TOPIC GUIDE: Energy
"It would be better for new fossil fuel reserves to remain in the ground"
PUBLISHED: 31 Jan 2011
AUTHOR: David Bowden
Providing easy and plentiful sources of energy is a key challenge confronting any society and is today one of the most fiercely contested areas of policy. Since the Industrial Revolution, global demand for energy has soared, which has been sustained by learning how to exploit fossil fuel resources. A total of 95% of the world’s energy currently comes from fossil fuels and the modern world would be unrecognisable without their use. However energy experts, such as the International Energy Agency, warn the world is facing an ‘energy crunch’, caused in part by the difficulties posed by increasing energy demand as the developing world industrialises, and uncertain supply over fossil fuels, allied with increasing concerns over the environmental impact of carbon emissions [Ref: Financial Times]. European Union countries, including the UK, have pledged to reduce their carbon emissions by 20% by 2020, placing even greater demands on the quest for alternative sources of energy. Some commentators suggest that future energy policy should be predicated on the assumption that the world has a limited amount of fossil fuel left, pointing to the strides countries such as Denmark have made in cutting carbon by investing heavily in alternative energy and imposing heavy restrictions on carbon-intensive sources. Others maintain that fossil fuels must continue to play a vital role in the foreseeable future: not just in rapidly industrialising countries such as China and India, but also in meeting the difficult challenge of keeping the lights on in the developed world [Ref: Economist]. This debate hinges on three questions: how much energy does the world need; how can we best produce it; and what price is society willing to pay for it?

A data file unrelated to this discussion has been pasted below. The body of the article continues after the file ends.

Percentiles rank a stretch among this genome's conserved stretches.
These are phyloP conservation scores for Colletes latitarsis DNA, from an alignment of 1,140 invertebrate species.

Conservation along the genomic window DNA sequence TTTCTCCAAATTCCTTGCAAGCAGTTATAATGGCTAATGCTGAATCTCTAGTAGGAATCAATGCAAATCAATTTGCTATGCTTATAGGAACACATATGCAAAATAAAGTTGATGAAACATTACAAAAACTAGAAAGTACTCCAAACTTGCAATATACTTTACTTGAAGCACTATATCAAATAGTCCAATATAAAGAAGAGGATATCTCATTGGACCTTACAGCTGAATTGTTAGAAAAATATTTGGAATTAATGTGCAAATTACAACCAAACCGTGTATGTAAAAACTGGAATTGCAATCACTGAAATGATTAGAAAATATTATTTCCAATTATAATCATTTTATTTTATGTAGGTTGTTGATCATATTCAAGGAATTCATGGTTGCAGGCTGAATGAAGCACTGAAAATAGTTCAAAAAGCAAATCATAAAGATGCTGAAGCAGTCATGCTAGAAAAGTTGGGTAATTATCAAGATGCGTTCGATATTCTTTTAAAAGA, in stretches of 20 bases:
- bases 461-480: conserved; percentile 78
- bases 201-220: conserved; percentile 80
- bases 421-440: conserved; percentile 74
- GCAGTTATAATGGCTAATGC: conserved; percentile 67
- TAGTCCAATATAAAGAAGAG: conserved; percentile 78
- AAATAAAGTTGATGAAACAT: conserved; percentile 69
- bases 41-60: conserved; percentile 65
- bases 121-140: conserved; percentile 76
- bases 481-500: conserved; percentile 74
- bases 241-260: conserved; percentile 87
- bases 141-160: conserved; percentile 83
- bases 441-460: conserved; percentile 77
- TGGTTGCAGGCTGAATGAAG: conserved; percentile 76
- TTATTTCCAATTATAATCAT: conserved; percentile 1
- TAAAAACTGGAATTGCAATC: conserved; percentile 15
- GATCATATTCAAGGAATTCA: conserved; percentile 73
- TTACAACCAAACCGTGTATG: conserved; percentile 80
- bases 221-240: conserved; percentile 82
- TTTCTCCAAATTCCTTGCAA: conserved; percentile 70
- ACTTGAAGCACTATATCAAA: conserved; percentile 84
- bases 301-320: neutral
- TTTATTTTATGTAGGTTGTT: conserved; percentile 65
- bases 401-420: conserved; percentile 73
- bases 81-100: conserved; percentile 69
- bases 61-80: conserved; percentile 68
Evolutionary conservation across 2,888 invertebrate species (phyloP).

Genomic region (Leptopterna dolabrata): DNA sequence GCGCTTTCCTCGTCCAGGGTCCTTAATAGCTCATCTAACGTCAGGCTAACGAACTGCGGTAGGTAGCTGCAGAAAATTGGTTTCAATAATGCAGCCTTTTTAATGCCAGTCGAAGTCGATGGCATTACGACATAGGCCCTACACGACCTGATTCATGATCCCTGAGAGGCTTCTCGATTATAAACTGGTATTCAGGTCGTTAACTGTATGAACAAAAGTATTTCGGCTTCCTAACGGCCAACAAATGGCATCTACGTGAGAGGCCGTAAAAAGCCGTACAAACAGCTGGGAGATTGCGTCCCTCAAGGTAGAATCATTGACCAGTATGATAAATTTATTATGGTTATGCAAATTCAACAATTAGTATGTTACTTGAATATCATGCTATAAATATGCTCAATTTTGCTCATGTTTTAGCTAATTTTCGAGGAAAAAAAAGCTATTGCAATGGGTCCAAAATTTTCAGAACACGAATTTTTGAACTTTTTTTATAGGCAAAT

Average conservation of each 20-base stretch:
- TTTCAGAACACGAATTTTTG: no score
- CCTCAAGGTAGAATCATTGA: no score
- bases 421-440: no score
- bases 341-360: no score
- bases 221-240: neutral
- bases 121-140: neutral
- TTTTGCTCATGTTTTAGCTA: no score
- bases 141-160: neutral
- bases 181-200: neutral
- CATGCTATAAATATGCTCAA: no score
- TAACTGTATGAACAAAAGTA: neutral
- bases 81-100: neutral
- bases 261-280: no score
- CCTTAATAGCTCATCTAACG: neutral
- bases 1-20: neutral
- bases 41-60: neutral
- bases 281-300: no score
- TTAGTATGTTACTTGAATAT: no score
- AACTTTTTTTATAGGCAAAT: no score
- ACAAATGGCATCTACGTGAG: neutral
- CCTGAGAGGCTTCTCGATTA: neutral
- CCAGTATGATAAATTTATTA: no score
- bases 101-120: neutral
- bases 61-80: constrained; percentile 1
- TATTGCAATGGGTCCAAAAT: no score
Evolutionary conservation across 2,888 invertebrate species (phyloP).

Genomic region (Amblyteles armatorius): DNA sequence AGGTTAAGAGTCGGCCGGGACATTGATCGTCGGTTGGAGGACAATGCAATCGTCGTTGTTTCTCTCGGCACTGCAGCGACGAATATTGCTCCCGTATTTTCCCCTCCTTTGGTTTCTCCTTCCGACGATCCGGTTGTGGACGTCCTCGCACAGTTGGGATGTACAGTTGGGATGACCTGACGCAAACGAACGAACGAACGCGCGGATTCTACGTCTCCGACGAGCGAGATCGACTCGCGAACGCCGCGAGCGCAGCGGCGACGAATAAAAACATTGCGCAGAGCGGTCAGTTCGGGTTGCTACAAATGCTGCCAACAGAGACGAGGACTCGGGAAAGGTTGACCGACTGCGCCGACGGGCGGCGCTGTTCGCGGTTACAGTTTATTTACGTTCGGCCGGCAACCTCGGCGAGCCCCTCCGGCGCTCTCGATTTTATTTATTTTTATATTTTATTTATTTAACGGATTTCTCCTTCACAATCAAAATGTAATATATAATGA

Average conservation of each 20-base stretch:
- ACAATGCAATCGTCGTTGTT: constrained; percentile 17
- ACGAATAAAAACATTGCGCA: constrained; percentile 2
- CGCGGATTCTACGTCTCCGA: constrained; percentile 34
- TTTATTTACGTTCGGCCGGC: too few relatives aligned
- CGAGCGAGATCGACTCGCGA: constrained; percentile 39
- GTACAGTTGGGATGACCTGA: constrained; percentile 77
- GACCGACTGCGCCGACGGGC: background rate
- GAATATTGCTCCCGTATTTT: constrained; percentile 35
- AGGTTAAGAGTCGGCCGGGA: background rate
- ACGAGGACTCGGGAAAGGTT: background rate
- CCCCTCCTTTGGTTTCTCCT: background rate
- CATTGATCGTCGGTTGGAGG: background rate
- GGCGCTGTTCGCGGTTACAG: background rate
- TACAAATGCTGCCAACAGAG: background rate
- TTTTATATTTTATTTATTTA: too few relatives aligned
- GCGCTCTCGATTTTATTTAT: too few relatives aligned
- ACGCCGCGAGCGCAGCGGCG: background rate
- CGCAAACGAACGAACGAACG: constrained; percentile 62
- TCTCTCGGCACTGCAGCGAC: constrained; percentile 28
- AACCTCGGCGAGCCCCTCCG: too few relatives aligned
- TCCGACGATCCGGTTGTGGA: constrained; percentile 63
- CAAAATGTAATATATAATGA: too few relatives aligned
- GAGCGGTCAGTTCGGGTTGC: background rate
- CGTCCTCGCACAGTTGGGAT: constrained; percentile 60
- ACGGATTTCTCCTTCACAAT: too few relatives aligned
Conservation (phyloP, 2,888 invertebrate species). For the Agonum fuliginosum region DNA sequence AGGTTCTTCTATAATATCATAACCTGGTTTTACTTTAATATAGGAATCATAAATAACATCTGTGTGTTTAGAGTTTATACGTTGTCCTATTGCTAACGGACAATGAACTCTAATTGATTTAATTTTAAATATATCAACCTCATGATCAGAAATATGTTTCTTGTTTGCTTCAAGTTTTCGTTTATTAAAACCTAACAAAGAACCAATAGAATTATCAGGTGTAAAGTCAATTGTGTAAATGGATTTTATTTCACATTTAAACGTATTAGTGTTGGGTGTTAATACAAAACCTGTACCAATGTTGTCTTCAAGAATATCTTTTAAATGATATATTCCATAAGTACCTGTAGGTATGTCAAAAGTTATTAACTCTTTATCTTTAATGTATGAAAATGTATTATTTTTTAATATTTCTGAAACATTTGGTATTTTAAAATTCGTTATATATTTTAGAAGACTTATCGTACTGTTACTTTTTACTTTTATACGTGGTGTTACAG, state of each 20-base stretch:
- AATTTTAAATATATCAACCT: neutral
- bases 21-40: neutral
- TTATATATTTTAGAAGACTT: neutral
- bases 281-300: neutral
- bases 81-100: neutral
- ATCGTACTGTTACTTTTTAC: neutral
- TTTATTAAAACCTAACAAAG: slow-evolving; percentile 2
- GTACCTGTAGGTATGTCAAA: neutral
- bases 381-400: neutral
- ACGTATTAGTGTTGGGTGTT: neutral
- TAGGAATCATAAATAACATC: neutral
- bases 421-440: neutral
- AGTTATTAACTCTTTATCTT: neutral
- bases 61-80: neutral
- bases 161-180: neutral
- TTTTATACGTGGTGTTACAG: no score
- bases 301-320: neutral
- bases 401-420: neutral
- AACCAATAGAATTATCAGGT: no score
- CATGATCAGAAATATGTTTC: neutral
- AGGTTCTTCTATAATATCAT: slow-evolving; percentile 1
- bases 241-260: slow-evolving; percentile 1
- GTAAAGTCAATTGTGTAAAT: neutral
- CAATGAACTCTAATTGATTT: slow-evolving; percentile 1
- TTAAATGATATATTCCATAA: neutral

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Energy DEBATE IN CONTEXT
This section provides a summary of the key issues in the debate, set in the context of recent discussions and the competing positions that have been adopted.
The end of fossil fuel?